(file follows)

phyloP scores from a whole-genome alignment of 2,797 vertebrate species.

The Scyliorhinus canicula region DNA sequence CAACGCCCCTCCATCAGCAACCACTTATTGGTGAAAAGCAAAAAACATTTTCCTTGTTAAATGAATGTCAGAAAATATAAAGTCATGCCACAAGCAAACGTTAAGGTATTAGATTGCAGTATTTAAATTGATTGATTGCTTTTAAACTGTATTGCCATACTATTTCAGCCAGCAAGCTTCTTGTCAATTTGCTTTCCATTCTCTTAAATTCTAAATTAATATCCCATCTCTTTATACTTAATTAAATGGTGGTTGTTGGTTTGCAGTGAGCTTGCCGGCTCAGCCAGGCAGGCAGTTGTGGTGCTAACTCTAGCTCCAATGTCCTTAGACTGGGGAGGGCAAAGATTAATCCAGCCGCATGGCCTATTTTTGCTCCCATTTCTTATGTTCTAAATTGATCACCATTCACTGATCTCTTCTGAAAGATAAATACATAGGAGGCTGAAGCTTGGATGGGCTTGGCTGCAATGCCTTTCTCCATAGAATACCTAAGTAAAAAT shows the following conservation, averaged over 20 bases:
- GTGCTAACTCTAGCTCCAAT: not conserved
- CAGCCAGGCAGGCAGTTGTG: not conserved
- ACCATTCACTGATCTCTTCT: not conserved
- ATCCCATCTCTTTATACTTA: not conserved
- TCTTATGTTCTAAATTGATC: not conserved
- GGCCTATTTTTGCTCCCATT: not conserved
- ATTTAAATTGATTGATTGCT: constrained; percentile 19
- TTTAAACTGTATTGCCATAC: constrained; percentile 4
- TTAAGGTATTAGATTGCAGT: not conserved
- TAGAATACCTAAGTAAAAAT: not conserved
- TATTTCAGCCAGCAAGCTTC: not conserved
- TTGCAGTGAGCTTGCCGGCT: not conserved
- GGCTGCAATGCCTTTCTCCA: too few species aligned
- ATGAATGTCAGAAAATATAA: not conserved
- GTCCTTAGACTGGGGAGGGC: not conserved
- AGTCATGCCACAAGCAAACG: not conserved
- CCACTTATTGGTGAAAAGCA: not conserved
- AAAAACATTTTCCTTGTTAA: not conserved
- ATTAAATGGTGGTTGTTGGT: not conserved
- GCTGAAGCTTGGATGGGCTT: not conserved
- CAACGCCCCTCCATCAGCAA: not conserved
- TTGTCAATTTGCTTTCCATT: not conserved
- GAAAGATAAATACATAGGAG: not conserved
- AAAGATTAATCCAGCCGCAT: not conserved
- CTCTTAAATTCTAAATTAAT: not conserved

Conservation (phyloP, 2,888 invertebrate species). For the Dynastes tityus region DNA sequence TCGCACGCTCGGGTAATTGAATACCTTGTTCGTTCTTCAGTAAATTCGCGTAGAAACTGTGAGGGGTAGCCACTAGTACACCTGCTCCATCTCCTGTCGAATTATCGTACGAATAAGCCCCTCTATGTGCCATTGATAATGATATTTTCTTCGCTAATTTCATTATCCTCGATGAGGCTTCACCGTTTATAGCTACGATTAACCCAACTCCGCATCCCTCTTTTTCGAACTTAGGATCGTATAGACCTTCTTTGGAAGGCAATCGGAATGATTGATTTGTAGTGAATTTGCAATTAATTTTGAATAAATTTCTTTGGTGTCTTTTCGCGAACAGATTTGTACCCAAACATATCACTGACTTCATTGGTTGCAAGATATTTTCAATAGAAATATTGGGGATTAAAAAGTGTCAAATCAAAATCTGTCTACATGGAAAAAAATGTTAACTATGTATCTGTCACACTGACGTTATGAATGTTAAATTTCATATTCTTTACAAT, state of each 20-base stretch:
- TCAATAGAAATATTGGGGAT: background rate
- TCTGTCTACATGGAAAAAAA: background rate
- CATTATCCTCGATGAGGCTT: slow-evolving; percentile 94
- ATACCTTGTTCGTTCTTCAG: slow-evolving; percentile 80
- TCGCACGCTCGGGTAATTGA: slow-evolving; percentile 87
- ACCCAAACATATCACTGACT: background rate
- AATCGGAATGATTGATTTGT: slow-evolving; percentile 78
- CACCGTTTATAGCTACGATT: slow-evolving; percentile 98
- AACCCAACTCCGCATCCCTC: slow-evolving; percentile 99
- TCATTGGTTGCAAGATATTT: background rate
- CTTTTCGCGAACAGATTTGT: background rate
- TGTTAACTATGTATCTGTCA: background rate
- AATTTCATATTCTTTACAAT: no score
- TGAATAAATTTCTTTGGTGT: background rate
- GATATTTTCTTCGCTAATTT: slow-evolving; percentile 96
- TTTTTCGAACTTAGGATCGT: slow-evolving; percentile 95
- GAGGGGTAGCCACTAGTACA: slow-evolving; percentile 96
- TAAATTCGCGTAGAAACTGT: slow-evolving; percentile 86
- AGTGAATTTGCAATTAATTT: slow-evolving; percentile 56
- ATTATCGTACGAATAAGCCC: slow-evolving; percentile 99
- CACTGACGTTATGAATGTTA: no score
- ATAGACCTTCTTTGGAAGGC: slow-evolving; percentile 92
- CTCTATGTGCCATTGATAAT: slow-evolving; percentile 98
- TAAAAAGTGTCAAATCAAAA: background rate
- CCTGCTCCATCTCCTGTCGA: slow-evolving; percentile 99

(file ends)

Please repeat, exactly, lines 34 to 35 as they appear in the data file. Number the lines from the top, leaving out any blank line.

- ACCCAAACATATCACTGACT: background rate
- AATCGGAATGATTGATTTGT: slow-evolving; percentile 78